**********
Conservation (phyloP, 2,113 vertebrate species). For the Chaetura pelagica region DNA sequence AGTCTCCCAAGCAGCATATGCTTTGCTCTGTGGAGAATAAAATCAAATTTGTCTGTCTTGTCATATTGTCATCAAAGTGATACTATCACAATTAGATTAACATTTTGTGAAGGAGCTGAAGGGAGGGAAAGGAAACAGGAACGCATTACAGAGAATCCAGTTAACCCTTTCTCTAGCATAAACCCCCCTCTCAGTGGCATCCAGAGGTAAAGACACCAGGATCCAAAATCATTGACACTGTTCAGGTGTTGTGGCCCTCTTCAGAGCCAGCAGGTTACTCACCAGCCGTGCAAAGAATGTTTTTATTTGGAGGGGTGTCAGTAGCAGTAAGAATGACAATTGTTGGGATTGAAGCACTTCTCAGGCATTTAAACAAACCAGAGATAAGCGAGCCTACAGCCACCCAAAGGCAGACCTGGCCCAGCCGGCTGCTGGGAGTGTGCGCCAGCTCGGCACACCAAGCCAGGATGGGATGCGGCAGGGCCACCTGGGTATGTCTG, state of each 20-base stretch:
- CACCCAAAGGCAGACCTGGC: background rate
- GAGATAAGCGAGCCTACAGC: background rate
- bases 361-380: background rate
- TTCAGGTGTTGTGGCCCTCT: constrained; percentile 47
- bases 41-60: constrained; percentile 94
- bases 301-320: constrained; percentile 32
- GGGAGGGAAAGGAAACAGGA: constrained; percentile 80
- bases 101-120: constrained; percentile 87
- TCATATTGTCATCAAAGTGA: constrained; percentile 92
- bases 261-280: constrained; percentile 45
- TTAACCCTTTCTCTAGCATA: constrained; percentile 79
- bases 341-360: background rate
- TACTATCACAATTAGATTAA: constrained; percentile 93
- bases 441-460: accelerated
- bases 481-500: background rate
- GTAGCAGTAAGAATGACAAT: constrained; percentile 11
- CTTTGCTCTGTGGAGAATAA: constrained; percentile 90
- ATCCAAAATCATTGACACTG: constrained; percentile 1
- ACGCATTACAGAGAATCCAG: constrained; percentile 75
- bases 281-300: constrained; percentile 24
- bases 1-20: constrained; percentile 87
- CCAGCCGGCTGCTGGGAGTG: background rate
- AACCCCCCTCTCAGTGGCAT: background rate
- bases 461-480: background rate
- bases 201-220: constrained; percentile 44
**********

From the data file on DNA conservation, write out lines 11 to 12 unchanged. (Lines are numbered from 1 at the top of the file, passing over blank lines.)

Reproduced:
- bases 261-280: constrained; percentile 45
- TTAACCCTTTCTCTAGCATA: constrained; percentile 79